Administrative “Determinations of Law” and the Limits of Legal Pluralism after Vavilov


  • Edward Cottrill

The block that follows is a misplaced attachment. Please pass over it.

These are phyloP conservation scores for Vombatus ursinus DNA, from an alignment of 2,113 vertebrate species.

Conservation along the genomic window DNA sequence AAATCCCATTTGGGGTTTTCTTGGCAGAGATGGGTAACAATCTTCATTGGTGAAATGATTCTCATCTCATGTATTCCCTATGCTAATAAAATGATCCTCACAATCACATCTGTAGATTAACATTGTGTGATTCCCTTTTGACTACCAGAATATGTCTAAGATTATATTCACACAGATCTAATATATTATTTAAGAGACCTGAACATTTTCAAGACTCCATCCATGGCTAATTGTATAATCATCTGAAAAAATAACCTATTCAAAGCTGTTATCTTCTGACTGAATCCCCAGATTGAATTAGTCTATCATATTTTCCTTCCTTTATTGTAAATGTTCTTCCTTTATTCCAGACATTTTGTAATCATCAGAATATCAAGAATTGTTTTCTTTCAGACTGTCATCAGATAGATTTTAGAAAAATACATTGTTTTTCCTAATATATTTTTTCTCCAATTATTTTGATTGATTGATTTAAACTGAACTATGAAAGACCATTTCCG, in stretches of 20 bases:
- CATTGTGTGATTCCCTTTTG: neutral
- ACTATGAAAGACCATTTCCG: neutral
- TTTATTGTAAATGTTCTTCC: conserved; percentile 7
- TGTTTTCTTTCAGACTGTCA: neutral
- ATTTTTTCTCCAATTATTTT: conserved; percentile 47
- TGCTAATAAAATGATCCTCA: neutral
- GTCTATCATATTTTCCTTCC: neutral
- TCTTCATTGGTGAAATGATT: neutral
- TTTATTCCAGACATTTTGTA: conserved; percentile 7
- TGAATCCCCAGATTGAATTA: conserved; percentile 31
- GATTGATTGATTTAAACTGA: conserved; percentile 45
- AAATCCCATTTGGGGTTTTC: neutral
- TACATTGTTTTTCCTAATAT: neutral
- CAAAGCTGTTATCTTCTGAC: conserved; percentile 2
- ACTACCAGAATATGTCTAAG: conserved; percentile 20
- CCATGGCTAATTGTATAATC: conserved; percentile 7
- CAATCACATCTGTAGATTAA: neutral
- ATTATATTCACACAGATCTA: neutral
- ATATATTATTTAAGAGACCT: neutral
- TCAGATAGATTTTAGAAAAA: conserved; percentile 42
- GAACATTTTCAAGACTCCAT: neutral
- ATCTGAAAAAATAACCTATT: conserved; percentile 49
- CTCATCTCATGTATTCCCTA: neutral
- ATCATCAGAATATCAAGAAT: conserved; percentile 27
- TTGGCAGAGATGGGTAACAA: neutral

As the doctrine of judicial review has matured, Canadian courts have become increasingly attuned to the role that administrative agencies play in maintaining the rule of law. The courts have recognized that in order for administrative agencies to function effectively, they must have some freedom to interpret their statutes. Accommodation of nonjudicial interpretations of law, however, has limits. While the courts have often addressed jurisdictional limits in Diceyan terms, they have also addressed the structural limitations that flow from the nature of delegated discretion. These limitations make it impossible for administrative agencies to make determinations of law as courts do. Most agencies do not have the power to create binding policy or otherwise resolve ambiguities in their enabling statute. Rule of law concerns may arise from the resulting uncertainty as much as from questions of vires. Administrative agencies are unable to settle constitutional questions, questions of central importance to the legal system, or jurisdictional disputes between agencies. Settling ambiguity in existing law is a function that only the courts can perform. Nonetheless, the legitimacy of law-making by nonjudicial institutions within their limits has long been recognized in the common law world. This article describes the development of legal pluralism regarding the sources of law in Canadian jurisprudence. The article then examines the extent to which Vavilov’s new framework for reasonableness review articulates how nonjudicial decision-makers might manifest the rule of law within a “culture of justification.”